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Krysten Hill

On a Scale of One to Ten



I don’t know how to count
the times my father showed me how
men hide their love, how mercy
can be contained in quiet gestures.
How many times did he pile too much
food onto my plate, or pick
an eyelash from my cheek
asking me to make a wish?

But only once did he have to
put his finger down my throat
to make all my mistakes
come back up on a bathroom floor.
Taught me palms can be both cruel
and forgiving when he
pushed them into my chest,
listened for my breath
the same impatient way
he listened for my lungs
when they lifted me
meconium-wet from my mother. 

When the nurse asks
me to place my pain
on a scale of one to ten, 
I’m seventeen in a room
of adolescent suicide artists.
The bulimic girl that braids
my hair like we’re at a sleepover
tells me how she did it
with a box cutter in her garage
while her family was at Pizza Hut.
The goth chick says she
learned to tie rope knots
from Girl Scout magazines.

I grew up hiding 
matches from my mother
so she wouldn’t burn 
the house down.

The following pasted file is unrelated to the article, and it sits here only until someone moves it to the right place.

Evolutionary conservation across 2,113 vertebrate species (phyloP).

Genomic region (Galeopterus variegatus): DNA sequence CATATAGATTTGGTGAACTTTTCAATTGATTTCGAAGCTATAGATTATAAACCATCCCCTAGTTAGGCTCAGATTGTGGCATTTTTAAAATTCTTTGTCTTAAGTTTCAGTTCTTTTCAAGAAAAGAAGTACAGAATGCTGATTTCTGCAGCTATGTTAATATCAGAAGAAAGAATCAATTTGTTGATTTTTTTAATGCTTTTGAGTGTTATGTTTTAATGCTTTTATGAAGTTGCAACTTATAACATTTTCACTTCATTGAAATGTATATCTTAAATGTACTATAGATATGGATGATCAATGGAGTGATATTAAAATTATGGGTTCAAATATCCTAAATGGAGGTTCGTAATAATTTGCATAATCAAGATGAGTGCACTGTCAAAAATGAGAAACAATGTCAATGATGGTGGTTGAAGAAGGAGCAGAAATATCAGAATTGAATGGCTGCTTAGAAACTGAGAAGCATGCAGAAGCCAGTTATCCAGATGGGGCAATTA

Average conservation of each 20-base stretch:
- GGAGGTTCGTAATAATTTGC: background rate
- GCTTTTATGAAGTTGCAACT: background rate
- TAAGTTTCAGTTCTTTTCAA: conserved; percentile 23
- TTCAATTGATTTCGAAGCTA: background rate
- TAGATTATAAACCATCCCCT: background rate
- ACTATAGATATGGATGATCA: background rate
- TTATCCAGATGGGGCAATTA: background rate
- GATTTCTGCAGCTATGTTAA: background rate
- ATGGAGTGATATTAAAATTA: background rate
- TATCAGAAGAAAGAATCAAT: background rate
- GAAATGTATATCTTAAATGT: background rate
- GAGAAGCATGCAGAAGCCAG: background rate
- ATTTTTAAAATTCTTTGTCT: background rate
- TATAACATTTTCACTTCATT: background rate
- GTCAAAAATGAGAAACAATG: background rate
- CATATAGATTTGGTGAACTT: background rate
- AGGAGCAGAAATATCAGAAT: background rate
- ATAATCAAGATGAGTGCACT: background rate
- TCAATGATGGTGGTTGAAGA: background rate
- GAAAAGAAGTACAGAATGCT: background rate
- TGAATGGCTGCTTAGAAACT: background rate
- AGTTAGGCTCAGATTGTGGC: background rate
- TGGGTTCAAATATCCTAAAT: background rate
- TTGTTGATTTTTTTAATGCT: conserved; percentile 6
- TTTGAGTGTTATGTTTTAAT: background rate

My father said I was just like her.
I could let a glass slip
out my hand, stare
too hard at him
or at a spider before killing it,
could slip into her
dresses and zip their spines up
over my body without any struggle.

I lined up barbiturates
on the counter and counted
backwards, until I couldn’t
because on a scale
of one to ten, how many times 
did I watch her 
strike a match to life
to let its yellow head burn
down to the tips of her fingers
until the living room
smelled like skin and sulfur,
and the table top
scarred with spent
bodies of matchsticks?

On a scale of one
to ten, who cares
how you measure it.
The cheerleader
just says it was an accident.
The girl that never sleeps 
writes her six-month-old daughter’s name 
over and over on the chalkboard 
in the rec room like some kind
of punishment. At some point,
we all get sick
of counting.

 


Krysten Hill is a recent graduate of the MFA program at UMASS. She has featured at Literary Firsts, U35, Stone Soup, Breakwater Reading Series, Write on the DOT, and the first Somerville Encyclopedia Show. Her greatest desire is to form a collective of women poets who travel around teaching the power of voice to the girls on front porches who wonder what that aching in their chests is all about.

 

 

 

 

 

 

 

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